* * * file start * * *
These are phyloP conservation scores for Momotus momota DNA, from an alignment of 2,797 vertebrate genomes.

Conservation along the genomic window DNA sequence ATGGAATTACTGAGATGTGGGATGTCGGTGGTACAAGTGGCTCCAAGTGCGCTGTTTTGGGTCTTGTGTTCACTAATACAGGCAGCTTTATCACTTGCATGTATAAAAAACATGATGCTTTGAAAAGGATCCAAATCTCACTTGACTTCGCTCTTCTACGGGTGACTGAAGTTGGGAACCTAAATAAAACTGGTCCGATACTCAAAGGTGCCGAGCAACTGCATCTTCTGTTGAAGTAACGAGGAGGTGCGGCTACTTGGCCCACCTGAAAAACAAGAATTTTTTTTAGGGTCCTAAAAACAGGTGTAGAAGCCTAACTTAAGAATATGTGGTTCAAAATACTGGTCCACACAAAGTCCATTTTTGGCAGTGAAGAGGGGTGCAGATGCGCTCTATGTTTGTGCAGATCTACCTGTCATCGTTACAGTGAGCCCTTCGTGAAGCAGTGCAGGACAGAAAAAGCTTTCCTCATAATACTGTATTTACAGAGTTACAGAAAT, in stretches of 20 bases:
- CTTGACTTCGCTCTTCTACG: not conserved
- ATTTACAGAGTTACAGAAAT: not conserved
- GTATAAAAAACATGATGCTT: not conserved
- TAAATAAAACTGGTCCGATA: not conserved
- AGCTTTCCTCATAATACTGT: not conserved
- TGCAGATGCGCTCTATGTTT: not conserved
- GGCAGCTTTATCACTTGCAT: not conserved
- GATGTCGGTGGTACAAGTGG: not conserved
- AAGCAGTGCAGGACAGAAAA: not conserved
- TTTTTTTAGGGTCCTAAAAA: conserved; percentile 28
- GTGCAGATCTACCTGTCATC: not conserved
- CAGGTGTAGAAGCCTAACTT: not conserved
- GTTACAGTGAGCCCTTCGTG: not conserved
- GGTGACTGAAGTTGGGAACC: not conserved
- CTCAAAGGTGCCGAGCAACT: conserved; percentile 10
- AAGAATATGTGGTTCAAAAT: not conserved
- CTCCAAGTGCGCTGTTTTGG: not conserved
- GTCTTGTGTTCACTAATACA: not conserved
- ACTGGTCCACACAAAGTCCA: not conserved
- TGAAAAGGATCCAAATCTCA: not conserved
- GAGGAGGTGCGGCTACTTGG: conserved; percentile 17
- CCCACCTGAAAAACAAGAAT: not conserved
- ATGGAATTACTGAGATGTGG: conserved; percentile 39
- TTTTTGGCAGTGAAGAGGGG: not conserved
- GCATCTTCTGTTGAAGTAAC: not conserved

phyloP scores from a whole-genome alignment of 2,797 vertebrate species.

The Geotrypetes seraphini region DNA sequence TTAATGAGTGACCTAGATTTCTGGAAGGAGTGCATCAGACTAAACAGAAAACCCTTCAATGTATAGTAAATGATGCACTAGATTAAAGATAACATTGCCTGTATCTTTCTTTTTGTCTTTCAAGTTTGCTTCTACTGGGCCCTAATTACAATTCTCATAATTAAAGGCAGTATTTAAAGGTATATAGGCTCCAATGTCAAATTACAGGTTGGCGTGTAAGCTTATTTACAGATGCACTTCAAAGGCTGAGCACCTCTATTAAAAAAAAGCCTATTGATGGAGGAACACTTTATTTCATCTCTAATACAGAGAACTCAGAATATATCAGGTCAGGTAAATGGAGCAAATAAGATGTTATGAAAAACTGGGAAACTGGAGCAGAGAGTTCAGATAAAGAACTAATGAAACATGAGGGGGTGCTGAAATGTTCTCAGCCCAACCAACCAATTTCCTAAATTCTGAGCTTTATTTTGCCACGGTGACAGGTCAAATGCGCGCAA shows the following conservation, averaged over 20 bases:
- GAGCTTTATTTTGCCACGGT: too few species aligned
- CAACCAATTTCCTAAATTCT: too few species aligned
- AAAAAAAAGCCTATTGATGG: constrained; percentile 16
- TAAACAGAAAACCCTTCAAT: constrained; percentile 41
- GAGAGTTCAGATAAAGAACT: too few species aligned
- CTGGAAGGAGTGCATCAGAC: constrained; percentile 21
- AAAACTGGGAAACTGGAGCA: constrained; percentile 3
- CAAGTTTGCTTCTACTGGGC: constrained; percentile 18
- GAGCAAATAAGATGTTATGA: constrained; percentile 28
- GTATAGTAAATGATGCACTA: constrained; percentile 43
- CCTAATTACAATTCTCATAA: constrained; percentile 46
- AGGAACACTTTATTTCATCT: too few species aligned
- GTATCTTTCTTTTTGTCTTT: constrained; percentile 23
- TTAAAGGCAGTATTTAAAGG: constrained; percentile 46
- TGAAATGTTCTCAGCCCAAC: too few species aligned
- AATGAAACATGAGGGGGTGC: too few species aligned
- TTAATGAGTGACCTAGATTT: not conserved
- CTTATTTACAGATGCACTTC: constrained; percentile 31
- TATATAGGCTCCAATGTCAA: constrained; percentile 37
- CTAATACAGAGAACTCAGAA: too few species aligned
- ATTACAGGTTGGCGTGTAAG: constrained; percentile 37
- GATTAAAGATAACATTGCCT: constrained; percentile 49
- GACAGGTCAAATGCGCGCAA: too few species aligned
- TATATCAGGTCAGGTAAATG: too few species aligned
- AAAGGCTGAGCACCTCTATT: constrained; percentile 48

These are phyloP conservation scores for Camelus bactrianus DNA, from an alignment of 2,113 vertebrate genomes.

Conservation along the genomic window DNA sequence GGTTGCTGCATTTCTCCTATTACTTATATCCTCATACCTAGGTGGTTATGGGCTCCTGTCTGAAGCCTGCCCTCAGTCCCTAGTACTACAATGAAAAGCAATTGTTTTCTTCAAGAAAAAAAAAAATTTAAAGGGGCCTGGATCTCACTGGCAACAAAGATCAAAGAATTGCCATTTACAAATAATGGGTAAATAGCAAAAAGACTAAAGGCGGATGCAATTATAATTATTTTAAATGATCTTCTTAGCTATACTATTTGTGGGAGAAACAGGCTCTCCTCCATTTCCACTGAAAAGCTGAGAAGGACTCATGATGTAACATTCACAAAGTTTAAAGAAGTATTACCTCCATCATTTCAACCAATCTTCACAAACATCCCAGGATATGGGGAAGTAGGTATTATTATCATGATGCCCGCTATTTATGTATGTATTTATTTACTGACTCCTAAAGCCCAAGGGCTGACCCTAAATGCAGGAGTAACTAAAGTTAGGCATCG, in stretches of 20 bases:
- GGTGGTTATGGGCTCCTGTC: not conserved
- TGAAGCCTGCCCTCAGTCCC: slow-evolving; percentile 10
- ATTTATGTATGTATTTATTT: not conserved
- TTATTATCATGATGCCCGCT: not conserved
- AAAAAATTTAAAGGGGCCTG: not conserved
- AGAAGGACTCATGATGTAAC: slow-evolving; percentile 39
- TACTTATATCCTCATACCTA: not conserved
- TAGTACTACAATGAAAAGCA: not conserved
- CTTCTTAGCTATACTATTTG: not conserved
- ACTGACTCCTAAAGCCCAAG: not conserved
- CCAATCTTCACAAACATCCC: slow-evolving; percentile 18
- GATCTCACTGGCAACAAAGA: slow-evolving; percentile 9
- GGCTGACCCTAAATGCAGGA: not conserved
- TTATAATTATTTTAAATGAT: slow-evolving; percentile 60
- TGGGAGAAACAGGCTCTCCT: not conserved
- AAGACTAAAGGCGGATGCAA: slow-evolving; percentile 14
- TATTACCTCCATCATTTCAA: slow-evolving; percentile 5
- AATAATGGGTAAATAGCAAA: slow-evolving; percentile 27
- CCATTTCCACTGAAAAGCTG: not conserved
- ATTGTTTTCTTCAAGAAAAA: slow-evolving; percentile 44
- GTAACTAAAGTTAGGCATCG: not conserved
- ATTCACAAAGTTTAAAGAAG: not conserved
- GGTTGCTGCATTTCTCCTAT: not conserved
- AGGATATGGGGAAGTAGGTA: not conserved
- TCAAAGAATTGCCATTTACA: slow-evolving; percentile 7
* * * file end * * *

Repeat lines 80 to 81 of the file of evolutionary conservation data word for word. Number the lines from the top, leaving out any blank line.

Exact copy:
- AGGATATGGGGAAGTAGGTA: not conserved
- TCAAAGAATTGCCATTTACA: slow-evolving; percentile 7